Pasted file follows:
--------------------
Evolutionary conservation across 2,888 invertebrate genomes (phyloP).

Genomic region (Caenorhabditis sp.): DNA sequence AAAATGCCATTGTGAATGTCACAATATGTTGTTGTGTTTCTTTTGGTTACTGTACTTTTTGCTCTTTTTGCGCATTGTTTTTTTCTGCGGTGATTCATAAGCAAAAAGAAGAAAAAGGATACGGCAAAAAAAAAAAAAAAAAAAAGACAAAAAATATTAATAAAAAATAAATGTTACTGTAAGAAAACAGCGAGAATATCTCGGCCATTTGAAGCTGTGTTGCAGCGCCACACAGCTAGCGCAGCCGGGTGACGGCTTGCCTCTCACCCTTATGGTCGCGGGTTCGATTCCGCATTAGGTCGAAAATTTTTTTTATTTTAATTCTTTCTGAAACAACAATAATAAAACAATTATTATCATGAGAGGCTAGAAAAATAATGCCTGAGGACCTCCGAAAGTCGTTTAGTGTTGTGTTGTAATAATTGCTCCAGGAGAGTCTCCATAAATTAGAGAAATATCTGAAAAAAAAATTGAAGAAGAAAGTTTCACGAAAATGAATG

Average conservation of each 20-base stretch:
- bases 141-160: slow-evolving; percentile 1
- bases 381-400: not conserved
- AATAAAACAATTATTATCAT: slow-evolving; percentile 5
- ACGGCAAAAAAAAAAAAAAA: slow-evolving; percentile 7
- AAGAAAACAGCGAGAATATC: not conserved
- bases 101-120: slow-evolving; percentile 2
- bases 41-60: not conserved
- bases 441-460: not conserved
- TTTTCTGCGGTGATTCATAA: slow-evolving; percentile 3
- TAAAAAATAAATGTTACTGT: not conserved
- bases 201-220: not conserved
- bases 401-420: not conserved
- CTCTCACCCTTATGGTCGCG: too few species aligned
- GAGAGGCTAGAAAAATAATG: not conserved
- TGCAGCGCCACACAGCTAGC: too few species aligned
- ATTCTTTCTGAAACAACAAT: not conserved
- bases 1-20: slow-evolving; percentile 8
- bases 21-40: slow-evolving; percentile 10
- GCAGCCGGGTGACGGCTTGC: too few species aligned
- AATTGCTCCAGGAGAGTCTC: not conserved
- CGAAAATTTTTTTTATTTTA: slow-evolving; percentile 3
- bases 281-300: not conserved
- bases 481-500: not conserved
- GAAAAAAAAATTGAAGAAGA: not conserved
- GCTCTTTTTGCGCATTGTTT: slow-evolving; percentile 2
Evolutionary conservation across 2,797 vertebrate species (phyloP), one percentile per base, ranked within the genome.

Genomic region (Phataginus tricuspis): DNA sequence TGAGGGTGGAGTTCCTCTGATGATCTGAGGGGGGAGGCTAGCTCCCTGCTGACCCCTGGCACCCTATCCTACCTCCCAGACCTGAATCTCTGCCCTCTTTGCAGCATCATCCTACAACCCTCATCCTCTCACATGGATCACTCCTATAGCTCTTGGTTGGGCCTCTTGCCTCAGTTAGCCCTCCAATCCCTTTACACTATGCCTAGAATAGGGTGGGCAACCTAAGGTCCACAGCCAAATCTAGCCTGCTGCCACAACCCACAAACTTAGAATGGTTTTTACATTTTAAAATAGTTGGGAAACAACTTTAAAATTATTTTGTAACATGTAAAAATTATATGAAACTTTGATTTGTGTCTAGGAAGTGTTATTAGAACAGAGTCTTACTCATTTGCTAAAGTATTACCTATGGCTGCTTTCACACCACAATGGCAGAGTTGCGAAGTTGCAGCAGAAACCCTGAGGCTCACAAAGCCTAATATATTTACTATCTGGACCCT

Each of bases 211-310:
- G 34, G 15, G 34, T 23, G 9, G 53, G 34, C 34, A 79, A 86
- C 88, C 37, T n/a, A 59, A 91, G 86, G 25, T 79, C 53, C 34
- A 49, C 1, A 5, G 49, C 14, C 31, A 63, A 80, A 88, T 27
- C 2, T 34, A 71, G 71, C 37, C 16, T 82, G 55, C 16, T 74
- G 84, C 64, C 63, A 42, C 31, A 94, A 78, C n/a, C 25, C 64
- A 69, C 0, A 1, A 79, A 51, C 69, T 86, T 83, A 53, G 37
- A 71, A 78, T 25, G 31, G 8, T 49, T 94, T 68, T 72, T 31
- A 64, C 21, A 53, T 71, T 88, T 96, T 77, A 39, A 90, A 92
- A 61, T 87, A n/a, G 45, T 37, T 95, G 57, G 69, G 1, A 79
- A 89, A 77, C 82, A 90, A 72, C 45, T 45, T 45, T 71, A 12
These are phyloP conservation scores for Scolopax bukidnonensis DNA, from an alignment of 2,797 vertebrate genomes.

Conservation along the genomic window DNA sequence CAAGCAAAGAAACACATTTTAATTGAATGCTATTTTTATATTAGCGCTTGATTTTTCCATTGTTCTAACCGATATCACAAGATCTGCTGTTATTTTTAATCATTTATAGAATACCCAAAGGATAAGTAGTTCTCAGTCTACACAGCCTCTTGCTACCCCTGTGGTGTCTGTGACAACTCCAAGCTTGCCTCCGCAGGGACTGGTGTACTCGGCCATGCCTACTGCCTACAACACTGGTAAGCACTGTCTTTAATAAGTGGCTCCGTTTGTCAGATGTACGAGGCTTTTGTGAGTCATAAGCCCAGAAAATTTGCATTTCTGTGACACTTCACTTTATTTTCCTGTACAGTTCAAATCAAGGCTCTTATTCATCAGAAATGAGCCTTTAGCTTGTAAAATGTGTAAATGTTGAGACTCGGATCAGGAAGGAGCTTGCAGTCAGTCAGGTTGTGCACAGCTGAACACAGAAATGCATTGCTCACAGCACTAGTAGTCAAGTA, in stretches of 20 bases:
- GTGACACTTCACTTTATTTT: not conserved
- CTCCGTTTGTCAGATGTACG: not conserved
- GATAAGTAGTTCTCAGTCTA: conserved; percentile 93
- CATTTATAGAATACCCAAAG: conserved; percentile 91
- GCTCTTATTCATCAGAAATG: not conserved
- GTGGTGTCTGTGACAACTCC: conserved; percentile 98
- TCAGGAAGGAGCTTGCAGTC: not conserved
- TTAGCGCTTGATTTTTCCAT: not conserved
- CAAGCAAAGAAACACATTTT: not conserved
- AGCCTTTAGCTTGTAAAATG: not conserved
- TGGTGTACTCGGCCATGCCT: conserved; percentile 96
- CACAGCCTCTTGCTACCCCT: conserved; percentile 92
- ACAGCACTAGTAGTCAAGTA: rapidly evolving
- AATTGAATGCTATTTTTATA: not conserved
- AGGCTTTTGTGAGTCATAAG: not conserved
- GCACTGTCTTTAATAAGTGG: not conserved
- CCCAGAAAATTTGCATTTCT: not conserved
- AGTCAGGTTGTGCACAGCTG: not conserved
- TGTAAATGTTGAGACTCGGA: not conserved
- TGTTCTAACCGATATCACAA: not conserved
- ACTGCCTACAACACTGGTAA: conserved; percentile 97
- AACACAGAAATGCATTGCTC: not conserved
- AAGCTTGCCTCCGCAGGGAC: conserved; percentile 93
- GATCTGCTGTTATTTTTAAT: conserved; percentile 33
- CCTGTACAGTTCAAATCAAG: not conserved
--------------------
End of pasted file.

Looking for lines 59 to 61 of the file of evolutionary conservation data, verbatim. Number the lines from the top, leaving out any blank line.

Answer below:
- GCACTGTCTTTAATAAGTGG: not conserved
- CCCAGAAAATTTGCATTTCT: not conserved
- AGTCAGGTTGTGCACAGCTG: not conserved